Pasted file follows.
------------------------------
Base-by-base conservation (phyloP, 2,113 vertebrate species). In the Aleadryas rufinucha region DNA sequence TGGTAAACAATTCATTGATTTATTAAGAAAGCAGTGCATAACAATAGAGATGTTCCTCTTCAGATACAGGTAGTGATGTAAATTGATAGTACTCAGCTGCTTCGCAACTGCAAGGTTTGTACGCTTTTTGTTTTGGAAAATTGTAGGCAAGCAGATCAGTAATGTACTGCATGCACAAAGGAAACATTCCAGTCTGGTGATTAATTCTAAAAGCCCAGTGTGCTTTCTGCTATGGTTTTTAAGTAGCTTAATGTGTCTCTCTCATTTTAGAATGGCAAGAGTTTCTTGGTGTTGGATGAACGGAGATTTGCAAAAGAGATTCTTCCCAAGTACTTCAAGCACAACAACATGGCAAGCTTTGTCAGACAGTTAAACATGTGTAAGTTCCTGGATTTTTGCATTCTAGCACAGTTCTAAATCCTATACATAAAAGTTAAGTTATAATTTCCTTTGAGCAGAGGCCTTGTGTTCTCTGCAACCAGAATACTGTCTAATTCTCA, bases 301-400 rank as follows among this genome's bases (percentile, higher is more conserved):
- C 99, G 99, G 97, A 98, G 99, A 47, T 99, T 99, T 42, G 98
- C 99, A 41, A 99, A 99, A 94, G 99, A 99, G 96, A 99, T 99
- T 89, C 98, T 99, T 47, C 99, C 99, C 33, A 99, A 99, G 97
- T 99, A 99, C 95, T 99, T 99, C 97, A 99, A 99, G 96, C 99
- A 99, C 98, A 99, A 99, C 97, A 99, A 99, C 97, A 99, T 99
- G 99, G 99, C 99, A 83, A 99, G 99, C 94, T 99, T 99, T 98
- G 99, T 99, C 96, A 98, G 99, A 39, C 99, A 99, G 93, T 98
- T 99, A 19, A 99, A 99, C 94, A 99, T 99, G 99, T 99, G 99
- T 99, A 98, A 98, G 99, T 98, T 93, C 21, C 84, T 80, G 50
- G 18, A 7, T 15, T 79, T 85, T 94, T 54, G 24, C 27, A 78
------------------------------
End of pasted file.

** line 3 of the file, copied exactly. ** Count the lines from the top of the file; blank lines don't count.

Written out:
- C 99, A 41, A 99, A 99, A 94, G 99, A 99, G 96, A 99, T 99